Organic farms are only certified after they have been operating according to organic principles for three years. However, the use of the word ‘organic’ is not regulated in Australia, so it is *important* to make sure that products you buy come from *certified* growers and producers.
As recently as 2009, a standard (guidelines and rules) did not exist for domestic and imported organic foods. This led to a misrepresentation of the word ‘organic’ in the Australian domestic food market.
Two key standards now govern the production, processing and labelling of organic food in Australia. These are:
The National Standard for Organic and Biodynamic Produce (for exported foods)
The Australian Standard for Organic and Biodynamic Products (for domestic and imported foods).
These standards provide an agreed set of procedures to be followed in organic food production. This helps to ensure the integrity and traceability of an organic food product from ‘paddock to plate’. The standards include requirements for production, preparation, transportation, marketing and labelling of organic products in Australia.
While it is mandatory for exported organic produce to be certified and meet the National Standard for Organic and Biodynamic Produce, the Australian standard (for domestic and imported foods) is not mandated, and certification is voluntary. Its purpose is to assist the Australian Competition and Consumer Commission (ACCC – the national consumer regulatory authority) to ensure that claims made about organic and biodynamic products are not false or misleading.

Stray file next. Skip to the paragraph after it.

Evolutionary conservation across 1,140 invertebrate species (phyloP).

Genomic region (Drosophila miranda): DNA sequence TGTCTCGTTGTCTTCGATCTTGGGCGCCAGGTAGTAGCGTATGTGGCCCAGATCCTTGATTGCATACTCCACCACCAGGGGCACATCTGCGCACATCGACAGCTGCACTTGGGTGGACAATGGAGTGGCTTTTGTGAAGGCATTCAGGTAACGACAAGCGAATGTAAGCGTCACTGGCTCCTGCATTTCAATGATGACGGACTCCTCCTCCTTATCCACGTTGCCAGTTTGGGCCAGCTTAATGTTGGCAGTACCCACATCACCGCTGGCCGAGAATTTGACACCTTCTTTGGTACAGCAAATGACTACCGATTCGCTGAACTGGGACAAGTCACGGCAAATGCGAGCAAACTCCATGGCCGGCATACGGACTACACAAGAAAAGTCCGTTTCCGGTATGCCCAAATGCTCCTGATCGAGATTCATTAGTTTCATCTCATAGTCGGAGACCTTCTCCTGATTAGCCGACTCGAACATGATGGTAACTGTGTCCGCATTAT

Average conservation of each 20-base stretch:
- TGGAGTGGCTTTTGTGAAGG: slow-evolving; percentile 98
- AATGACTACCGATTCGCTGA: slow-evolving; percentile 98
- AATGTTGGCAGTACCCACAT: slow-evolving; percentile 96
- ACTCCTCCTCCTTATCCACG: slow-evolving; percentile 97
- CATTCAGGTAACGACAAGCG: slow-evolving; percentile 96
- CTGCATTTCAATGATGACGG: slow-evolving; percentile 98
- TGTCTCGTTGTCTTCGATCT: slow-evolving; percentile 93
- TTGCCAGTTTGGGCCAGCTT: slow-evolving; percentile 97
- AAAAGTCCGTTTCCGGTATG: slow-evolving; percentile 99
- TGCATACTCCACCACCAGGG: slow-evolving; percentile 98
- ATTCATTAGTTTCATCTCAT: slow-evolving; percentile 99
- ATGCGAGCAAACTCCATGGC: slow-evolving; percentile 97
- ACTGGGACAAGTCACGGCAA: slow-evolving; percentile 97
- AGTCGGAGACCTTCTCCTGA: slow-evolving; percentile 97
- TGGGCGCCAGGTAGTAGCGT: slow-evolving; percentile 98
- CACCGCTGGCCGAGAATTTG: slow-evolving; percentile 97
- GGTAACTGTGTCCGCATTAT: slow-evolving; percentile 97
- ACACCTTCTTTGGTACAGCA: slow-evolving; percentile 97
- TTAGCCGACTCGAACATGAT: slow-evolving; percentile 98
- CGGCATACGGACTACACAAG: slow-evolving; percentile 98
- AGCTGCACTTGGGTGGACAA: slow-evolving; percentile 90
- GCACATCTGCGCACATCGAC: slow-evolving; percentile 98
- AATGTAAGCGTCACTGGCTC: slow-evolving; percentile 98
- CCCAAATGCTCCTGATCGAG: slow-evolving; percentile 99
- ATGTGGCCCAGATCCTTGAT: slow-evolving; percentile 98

‘Organic-certified produce’ means the food was grown, harvested, stored and transported without the use of synthetic chemicals, irradiation or fumigants.
How to identify food certified as organic
Suggestions for making sure the food you are buying is organically grown include:
If you are buying from an organic retailer, check for the Organic Retailers’ and Growers’ Association of Australia (ORGAA) notice, which should be prominently displayed
Choose foods with the label ‘certified organic’ from one of the Department of Agriculture, Fisheries and Forestry (DAFF) accredited certifying organisations
Check packaging for the grower’s name and certification number
Do not be fooled by packaging that claims the produce is ‘natural’ or ‘chemical free’ if the proper certification labelling is not displayed.
Accredited certifying organisations
Seven organisations are classified by DAFF as organic certifiers:
AUS-QUAL Limited (AUSQUAL)
Australian Certified Organic (ACO)
Bio-Dynamic Research Institute (BDRI)
National Association for Sustainable Agriculture Australia Certified Organic (NASAA Certified Organic)
Organic Food Chain (OFC)
Safe Food Production Queensland (SFQ)
Tasmanian Organic-Dynamic Producers (TOP).
Some of the certifying organisations have their own standards in addition to the National Standard.
Certified Organic is a guarantee of food safety and purity. The farmers who are certified are following sustainable farming practices so by buying organic you strengthen the industry and helping work towards a sustainable society.